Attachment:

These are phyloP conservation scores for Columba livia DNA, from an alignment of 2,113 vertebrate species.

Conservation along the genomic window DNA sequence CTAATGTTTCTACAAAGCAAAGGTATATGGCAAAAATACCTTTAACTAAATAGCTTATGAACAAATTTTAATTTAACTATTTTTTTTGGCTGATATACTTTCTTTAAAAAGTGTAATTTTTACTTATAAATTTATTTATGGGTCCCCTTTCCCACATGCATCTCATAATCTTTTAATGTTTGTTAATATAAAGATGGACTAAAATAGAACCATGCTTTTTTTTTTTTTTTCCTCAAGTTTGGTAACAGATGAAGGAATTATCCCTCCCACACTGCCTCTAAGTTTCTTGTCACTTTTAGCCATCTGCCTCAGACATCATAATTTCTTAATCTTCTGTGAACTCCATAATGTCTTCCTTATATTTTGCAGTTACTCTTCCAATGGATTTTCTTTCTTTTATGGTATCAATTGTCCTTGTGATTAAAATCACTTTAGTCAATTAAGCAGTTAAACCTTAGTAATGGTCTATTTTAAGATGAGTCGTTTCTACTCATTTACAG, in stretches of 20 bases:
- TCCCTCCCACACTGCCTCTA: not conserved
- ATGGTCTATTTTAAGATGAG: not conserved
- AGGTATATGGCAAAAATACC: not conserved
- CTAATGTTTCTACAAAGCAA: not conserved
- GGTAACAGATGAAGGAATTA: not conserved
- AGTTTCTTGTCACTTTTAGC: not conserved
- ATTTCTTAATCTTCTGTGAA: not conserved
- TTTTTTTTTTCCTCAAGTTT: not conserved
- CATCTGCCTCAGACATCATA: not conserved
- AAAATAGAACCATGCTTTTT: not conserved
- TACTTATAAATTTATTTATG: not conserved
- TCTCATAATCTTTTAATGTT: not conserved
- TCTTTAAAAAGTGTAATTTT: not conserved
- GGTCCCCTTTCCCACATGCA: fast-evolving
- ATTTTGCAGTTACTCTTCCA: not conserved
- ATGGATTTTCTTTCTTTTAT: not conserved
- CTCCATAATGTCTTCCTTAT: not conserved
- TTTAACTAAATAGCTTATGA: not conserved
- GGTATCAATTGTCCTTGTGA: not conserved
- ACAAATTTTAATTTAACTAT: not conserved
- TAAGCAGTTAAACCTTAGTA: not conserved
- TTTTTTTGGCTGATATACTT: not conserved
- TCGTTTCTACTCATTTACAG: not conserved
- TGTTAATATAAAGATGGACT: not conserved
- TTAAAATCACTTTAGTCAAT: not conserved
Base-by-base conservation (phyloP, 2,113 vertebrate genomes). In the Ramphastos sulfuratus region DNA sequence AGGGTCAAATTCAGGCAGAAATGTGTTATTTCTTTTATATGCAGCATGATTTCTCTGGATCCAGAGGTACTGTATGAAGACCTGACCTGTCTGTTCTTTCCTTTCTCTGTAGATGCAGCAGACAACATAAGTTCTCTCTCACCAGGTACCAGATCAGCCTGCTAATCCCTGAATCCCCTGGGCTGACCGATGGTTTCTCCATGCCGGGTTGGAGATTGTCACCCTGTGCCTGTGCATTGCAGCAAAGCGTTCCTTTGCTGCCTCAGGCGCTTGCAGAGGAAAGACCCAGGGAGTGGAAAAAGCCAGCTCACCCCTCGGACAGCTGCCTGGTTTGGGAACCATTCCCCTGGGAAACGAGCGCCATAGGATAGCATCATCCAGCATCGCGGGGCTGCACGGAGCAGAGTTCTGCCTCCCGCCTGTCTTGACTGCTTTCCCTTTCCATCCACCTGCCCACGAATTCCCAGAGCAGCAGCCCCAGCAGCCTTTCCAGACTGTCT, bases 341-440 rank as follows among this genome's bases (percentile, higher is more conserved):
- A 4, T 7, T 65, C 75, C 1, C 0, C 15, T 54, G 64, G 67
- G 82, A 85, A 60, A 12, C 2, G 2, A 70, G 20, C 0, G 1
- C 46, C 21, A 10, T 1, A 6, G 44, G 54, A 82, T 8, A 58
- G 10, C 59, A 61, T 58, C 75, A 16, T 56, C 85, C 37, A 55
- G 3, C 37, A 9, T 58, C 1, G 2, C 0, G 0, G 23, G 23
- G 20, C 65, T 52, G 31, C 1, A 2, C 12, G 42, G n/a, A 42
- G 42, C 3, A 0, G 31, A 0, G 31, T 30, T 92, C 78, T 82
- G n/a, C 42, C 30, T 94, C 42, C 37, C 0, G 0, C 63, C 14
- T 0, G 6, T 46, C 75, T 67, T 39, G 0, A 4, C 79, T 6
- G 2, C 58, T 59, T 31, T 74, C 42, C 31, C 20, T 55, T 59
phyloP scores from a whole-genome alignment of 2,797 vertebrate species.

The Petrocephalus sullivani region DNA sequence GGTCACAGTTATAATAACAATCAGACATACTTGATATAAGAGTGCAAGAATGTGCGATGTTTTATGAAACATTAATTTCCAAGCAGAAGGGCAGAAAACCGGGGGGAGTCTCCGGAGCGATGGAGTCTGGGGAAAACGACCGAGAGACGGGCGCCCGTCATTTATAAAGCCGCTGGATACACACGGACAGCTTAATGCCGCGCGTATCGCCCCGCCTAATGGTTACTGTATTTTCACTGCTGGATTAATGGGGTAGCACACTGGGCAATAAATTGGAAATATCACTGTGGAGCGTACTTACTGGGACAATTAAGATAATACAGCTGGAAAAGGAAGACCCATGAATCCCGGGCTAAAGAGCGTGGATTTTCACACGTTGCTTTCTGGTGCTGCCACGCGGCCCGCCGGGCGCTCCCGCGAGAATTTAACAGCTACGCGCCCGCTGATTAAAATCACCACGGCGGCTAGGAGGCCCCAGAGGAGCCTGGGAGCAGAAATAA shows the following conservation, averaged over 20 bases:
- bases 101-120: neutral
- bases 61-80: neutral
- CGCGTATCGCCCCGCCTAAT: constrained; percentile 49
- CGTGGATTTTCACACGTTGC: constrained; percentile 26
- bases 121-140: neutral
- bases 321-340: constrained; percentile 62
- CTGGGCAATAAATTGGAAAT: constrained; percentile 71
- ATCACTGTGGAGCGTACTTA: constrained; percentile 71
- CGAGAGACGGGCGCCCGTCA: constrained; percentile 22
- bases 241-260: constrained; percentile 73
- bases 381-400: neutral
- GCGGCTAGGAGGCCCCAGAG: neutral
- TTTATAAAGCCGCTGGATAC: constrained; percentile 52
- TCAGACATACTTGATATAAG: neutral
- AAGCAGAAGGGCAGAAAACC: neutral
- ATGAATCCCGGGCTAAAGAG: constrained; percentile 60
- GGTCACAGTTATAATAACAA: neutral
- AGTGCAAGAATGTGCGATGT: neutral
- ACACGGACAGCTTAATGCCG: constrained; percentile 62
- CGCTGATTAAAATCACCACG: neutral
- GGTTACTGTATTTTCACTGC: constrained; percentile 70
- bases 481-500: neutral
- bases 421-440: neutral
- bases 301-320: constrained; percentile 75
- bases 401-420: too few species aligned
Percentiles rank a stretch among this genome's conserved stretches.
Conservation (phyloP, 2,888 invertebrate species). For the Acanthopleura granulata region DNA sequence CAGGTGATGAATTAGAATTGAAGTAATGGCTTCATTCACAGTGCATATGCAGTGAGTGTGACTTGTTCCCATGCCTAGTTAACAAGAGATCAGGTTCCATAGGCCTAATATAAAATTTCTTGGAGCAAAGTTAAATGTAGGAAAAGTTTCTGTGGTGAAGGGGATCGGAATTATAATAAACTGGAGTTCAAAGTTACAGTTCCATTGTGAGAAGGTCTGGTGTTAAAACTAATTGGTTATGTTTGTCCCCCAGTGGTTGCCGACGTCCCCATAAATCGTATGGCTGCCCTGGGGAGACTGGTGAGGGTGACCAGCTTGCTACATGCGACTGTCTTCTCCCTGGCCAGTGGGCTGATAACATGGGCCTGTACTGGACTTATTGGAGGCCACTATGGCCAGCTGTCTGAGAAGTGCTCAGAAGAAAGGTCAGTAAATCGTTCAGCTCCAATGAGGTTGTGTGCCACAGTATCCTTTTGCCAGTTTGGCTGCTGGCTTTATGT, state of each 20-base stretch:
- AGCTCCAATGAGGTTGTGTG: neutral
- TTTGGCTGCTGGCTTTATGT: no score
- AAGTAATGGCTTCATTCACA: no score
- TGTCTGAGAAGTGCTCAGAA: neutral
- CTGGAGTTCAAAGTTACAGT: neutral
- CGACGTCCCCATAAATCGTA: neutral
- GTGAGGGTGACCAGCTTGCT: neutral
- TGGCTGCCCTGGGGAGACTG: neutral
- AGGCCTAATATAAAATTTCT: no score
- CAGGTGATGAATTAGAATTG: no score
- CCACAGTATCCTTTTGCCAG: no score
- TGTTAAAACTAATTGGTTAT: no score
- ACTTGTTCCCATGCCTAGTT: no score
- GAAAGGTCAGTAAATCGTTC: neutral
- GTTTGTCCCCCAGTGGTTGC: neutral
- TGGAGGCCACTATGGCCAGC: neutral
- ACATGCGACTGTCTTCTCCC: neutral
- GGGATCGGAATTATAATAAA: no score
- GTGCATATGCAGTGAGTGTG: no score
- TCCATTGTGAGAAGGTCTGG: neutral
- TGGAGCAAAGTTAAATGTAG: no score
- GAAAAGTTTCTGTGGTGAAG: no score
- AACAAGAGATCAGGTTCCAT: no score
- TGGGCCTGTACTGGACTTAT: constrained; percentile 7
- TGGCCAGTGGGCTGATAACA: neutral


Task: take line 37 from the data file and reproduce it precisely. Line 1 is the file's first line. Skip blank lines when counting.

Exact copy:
- T 0, G 6, T 46, C 75, T 67, T 39, G 0, A 4, C 79, T 6